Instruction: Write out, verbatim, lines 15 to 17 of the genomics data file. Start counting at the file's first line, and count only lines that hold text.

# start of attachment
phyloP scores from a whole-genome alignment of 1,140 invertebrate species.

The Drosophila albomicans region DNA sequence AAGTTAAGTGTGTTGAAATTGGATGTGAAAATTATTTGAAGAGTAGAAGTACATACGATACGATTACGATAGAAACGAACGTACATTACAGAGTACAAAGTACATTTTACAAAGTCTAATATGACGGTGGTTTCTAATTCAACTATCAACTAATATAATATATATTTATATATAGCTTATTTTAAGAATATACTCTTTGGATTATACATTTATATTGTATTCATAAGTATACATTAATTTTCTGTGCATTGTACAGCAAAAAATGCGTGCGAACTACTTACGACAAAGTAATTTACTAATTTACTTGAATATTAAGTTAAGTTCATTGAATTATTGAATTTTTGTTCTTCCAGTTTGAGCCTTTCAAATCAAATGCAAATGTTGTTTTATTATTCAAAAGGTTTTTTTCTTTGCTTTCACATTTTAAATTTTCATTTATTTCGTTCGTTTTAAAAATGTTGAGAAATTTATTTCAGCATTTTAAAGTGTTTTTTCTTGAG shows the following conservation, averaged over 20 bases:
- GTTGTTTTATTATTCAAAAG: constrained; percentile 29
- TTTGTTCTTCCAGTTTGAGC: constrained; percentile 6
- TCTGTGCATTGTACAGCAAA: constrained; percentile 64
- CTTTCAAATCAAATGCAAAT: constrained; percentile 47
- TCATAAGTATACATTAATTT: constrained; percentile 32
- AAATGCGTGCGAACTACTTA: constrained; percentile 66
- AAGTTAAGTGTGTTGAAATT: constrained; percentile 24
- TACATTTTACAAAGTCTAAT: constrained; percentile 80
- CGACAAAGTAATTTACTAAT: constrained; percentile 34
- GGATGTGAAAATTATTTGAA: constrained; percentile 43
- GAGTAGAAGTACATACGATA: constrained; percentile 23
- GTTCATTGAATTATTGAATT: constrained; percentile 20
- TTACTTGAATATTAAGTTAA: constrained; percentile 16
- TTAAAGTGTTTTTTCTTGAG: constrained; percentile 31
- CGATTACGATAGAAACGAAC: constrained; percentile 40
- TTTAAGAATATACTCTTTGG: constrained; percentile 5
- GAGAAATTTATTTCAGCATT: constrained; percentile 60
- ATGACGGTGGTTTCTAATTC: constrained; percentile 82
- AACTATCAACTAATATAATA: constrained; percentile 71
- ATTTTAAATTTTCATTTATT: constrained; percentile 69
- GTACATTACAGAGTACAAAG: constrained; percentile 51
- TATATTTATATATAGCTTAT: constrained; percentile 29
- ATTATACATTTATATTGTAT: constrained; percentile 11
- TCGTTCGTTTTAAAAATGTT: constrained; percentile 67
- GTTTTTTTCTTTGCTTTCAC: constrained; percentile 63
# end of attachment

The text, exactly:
- TTACTTGAATATTAAGTTAA: constrained; percentile 16
- TTAAAGTGTTTTTTCTTGAG: constrained; percentile 31
- CGATTACGATAGAAACGAAC: constrained; percentile 40